Consolidating liberal, secular democracy in Nigeria - By: . . | Dailytrust

Consolidating liberal, secular democracy in Nigeria

National Assembly
National Assembly

By Ayuba Buba Kinafa

 

Past governments have made attempts to improve the quality of democratic practice and governance in Nigeria. None holds the promise of liberal democracy and good governance to give the citizens the right to choose their leaders and remove bad leaders than the efforts by the present administration.

President Muhammadu Buhari’s recent executive orders, unifying comments and decisions by prominent Nigerians, mark the beginning of a new dawn on the practice of democracy in Nigeria. Mr. President has signed executive orders that grant autonomy to the states’ legislatures, local government councils and the judiciary. The amended electoral bill is expected to be signed into law. The bill permits direct primary elections only in the selection of candidates to vie for political offices. The 1999 Constitution as amended is being reviewed. 

The joint decision of South East governors dissociating themselves from violent activities of agitators signals an end to the wanton killings and destruction of property in the South East. The calls by some governors, former governors and other influential persons from the North for power rotation and calls by some prominent politicians from the South calling for the president to come from the North indicate that Nigeria’s democracy is maturing. Regionalism is disappearing. Meritocracy is on the rise.

Hope is reborn. Hope releases psychological freedom within each and every citizen to compete in the economic, social, cultural, political and other spaces. Hope will further be incited when we conduct direct primaries and remove term-limits for holding elected political offices in the executive branch of government. I strongly feel term-limit is a bridle for progress. Creative, innovative and pragmatic leaders need adequate time, orderliness, stability and continuity for implementation of policies. Without term-limits the national debate would have been on unifying issues like security, economic, social and political matters, policy, continuity or change and challenges rather than on which part of the country a president should come from. We have had successful and peaceful transition from one leader to another in the same party and from one party to another. Impressively, our leaders now concede defeat and congratulate each other. Fear and suspicion of “Third-term agenda” has been allayed by PMB. Then why retain this undemocratic, discriminatory and unfashionable provision in our constitution? Removal of term-limits should not be scary. Nigeria and Nigerians have zero tolerance for tyranny and dictatorship.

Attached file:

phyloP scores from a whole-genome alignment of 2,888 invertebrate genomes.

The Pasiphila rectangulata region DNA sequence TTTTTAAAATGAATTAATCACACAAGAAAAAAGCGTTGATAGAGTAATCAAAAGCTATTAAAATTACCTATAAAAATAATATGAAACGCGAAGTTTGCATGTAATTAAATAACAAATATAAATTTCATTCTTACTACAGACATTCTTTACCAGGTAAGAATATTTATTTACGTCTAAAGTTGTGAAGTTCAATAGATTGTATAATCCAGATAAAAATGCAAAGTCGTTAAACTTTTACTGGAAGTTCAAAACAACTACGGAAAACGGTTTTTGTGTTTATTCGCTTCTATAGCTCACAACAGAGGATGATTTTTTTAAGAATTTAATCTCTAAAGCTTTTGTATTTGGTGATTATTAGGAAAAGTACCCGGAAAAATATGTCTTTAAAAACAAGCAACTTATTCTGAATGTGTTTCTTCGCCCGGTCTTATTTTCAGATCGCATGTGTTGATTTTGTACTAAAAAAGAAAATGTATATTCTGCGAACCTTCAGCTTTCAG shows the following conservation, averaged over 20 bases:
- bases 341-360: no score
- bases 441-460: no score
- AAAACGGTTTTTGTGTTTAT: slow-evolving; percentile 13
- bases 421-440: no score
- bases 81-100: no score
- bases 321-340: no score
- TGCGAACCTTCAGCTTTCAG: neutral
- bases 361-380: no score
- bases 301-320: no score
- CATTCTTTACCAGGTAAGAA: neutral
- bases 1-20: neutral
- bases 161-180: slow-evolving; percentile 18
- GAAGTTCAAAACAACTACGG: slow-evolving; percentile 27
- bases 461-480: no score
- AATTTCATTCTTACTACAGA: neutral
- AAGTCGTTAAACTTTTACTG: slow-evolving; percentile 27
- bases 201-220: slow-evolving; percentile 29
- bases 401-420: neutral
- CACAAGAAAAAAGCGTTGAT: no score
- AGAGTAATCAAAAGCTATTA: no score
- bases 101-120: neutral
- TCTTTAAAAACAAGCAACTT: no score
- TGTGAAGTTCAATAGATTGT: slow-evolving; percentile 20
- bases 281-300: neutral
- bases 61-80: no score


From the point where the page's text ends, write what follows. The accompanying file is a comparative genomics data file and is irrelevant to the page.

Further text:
Inept leaders have been shown their way out. The executive orders and other existing laws will strengthen mechanism to check excesses. History has shown that the longer you stay in office the larger the number of pitfalls and the more likely to end up in prison. Fear of pitfalls, corruption charges, prison cell and the Shakespeare’s advice for one to leave the stage when the ovation is loudest should be the deterrence not term-limits. 

A secular and liberal democracy is one with the ability, capacity and capability to contain the citizens and peacefully elect and remove its leaders through the ballot boxes. Nigeria has come of age. We are now eclipsed by the “can do spirit” and the“No victor, no vanquished spirit”.

 Direct primaries releases liberty and freedom. It is the beginning of popular consent. Late US President Abraham Lincoln said “No man is good enough to govern another man without that other’s consent”. Deeper and wider consent of the majority starts at Direct Primaries before the general elections. Opponents of direct primaries cite cost. Let us borrow from educationists who always say “If education is expensive try ignorance”. By the same token, proponents of direct primaries are free to say “If democracy is expensive try dictatorship or tyranny”. The security concerns are exaggerated and destroys the “Can do” spirit. The exigency in direct primaries is not as difficult and complex as in general elections. 

Direct primaries conducted for PMB and those in Osun and Lagos were shining examples of Nigerians’ willingness and readiness for direct primaries. It is one of the reasons why the title “Mr. President” seats on PMB with honour, dignity and integrity. Experience and practice have proven beyond reasonable doubt that indirect primary elections are cruel and wicked. Excellent candidates are priced out giving out room for Lowest- Common-Denominator candidates to emerge, leading to defection and factionalism. Indirect Primary election is the beginning of corruption in the election process. Mr. President won the election to keep and fulfill three major promises. One of them is to fight corruption. Direct primary election is one way of eliminating corruption. Nigerians should give this administration the required support, cooperation and encouragement to conduct direct primaries and expunge the provisions for term limits from the constitution. And as one of its legacies, deliver a secured, liberal, secular and free democratic nation.

 Kinafa, a management consultant, resides in Gombe

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